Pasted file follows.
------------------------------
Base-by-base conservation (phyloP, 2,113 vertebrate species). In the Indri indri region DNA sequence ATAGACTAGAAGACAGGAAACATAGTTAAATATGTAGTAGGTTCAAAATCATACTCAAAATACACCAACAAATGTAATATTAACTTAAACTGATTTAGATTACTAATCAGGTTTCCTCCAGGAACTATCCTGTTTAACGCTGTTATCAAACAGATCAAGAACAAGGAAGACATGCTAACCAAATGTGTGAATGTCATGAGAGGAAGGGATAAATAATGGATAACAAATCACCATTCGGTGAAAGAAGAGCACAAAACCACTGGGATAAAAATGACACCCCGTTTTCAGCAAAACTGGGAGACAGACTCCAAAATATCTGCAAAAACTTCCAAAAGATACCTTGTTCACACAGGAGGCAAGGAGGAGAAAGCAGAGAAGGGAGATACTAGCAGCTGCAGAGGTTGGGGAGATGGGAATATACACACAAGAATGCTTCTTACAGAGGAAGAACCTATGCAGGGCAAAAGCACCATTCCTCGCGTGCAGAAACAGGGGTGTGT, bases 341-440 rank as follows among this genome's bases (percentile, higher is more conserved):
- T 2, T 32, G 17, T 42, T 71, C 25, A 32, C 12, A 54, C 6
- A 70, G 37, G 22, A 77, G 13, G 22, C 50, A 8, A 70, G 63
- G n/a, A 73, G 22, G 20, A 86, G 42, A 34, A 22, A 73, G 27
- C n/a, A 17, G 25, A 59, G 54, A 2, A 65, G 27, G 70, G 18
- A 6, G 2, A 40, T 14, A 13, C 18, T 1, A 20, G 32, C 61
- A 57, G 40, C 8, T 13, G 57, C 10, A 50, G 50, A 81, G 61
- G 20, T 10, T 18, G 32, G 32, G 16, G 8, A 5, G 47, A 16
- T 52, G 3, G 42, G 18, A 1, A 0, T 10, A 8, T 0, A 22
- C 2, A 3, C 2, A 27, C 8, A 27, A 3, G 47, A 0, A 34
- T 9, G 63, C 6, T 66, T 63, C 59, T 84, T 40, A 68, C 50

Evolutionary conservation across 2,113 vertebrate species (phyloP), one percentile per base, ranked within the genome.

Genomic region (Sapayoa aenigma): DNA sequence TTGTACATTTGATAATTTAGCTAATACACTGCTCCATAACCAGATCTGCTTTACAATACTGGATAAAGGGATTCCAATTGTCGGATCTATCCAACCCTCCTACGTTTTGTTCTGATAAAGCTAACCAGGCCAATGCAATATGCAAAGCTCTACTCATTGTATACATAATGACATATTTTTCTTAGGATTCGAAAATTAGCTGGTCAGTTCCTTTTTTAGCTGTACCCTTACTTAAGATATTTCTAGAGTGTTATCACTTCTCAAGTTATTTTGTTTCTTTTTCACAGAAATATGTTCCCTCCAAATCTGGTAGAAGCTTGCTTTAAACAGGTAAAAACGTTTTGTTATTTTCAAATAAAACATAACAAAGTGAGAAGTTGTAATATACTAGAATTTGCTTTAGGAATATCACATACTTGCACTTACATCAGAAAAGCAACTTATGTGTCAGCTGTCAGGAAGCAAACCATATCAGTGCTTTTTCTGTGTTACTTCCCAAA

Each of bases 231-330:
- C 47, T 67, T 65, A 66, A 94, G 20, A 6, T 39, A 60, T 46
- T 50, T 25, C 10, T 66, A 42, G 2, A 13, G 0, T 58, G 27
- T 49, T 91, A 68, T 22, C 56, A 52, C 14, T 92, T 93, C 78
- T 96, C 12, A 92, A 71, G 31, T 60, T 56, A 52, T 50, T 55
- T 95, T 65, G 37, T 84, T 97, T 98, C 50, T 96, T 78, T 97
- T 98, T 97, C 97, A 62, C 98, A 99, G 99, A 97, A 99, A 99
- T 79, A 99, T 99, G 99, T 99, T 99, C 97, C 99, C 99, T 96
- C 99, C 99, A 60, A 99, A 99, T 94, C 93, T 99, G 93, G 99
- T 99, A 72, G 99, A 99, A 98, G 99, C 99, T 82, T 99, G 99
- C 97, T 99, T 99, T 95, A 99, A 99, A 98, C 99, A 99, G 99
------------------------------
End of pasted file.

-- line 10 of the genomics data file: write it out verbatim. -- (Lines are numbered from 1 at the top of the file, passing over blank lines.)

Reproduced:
- C 2, A 3, C 2, A 27, C 8, A 27, A 3, G 47, A 0, A 34